By Hilary Russ
(Reuters) -The COVID-19 pandemic, labor shortage, Black Lives Matter movement and other social and economic forces have contributed to an uptick in high-profile union organizing across the United States including a victory on Friday at an Amazon.com Inc warehouse in New York City.
Among U.S. wage and salary workers last year, 10.3% were in a union - half of the 1983 percentage - and union membership in the private sector including Amazon and Starbucks Corp was just 6.1% last year. There were 149 union elections in January and February of this year, compared to 103 in the same two months last year.
Here is a look at some notable recent union victories.
Workers at an Amazon.com facility in New York City's Staten Island on Friday voted in favor of forming a union, making it the online retailer's first U.S. facility to organize.
The victory by a new, independent union at the No. 2 U.S. private employer adds to recent successes by labor activists pushing into new industries. Not all labor drives are successful, including the preliminary result of a ballot count at Amazon warehouse workers in Alabama.
Employees at 10 U.S. Starbucks locations have voted in recent months to join Workers United, an affiliate of the Service Employees International Union. The cafes include five in Buffalo, New York; two in Mesa, Arizona; one each in Seattle and Knoxville, Tennessee; and a Starbucks Reserve Roastery in New York City.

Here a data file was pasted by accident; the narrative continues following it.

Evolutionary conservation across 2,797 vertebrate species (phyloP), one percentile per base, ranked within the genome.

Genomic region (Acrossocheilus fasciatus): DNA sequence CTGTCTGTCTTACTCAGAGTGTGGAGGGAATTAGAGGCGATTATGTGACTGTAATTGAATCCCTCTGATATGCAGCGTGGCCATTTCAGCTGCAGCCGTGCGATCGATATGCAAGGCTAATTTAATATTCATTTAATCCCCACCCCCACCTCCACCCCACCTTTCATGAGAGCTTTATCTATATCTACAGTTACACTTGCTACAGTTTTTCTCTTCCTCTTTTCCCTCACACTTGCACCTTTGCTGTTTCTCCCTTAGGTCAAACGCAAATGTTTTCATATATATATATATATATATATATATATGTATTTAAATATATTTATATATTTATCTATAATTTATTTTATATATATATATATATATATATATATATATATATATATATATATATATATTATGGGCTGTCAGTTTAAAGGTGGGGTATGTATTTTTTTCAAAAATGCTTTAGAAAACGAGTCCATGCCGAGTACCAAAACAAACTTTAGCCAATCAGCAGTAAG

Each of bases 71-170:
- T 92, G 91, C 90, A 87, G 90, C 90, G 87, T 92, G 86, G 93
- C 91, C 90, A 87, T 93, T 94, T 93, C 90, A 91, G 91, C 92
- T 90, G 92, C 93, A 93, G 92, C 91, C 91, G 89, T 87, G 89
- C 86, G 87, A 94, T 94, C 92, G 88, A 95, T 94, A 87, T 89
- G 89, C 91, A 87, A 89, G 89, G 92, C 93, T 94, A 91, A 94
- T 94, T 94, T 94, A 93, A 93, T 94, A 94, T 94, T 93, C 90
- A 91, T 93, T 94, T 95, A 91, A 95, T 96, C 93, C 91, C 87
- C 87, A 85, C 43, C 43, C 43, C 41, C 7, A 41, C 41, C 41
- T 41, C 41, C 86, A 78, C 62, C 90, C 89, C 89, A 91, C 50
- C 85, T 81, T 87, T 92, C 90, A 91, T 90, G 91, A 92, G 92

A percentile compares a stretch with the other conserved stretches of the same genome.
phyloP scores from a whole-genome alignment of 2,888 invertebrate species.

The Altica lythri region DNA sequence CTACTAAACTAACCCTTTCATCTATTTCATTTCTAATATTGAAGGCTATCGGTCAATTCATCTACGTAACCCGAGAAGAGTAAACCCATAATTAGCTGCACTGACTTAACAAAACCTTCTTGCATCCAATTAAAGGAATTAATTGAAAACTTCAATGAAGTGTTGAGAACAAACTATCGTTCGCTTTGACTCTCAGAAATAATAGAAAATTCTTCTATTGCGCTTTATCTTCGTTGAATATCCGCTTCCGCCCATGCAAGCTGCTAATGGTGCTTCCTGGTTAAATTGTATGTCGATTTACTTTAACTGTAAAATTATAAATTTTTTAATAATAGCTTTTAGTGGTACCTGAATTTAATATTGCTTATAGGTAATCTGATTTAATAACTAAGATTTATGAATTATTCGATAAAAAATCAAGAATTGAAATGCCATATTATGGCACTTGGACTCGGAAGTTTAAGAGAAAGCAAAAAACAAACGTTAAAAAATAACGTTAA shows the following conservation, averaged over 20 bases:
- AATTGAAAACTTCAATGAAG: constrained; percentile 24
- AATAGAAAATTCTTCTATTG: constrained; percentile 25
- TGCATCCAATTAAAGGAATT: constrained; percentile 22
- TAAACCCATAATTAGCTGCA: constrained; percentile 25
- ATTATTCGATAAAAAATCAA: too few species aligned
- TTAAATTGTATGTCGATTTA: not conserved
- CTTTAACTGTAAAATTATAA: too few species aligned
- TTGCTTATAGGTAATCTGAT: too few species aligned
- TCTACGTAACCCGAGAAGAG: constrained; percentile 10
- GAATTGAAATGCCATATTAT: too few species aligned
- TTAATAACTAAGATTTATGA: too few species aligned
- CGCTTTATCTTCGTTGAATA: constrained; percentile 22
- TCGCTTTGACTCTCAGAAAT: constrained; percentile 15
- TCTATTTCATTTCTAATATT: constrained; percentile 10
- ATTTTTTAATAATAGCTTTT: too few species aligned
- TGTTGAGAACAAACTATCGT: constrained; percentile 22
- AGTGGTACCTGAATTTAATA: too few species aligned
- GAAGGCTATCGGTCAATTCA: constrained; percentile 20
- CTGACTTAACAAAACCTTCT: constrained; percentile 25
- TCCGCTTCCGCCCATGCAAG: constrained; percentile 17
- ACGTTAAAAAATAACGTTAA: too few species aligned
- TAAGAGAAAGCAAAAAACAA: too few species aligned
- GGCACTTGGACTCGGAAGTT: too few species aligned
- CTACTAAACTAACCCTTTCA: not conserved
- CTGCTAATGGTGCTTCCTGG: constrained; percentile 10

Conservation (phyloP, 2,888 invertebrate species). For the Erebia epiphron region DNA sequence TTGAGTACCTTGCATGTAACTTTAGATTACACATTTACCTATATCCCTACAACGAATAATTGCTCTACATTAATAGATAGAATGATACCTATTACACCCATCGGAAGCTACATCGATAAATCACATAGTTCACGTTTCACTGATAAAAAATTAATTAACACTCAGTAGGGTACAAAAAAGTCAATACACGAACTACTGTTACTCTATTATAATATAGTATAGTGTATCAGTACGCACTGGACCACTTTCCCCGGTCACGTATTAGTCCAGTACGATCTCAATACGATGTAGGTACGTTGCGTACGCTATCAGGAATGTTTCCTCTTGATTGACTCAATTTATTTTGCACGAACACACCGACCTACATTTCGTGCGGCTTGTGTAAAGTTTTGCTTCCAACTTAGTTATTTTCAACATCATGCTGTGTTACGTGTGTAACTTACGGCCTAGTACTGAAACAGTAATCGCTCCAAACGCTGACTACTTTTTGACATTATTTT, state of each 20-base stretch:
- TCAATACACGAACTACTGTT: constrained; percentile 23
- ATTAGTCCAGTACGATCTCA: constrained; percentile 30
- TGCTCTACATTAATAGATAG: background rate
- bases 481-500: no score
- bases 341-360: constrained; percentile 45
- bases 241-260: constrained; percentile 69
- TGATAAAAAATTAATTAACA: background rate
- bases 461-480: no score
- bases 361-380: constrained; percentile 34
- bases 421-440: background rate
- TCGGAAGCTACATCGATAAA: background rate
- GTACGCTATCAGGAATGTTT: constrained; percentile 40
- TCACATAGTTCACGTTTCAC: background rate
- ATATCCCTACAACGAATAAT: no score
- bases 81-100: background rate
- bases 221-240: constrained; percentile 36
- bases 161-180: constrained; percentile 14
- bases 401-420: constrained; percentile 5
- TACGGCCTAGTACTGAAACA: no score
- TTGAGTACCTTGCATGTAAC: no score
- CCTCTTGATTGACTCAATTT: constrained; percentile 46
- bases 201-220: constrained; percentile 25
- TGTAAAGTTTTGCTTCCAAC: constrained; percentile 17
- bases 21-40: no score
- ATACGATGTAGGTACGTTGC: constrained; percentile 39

At least 170 others had petitioned for elections as of Friday. Ballot counts are scheduled for more than a dozen other cafes in the next couple weeks.
Starbucks beat back the union in one Buffalo store.
NEW YORK TIMES
About 600 designers, software engineers, data analysts and other tech employees at the New York Times voted in March to join the NewsGuild of New York, which has won a number of other elections in the past two years.
The March results created the largest union of tech workers in the United States with bargaining rights. The NewsGuild also represents Reuters' U.S. journalists.
Contractors for the high-speed internet provider Google Fiber, part of Alphabet Inc, in Kansas City, Missouri voted last week to unionize. While only 10 workers are involved, it was the first group of Alphabet Workers Union (AWU) with bargaining rights.
AWU said it has 800 members since launching just over a year ago, but those members do not have the right to collectively bargain.
In June, the United Food and Commercial Workers reached agreements with cannabis lab Sonoma Lab Works and cannabis manufacturer CannaCraft Manufacturing to unionize their workers in California.
As the number of cannabis growers and dispensaries have grown, so too have union drives in the industry. UFCW said it is now the largest cannabis workers union in the United States with more than 10,000 members.
In 2020, the crowdfunding platform Kickstarter's employees voted to join a union, the first big tech company to do so. Workers at location data startup Mapbox in August lost their bid to form a union.
(Compiled by Hilary Russ in New York; Editing by Peter Henderson, Nick Zieminski and Will Dunham)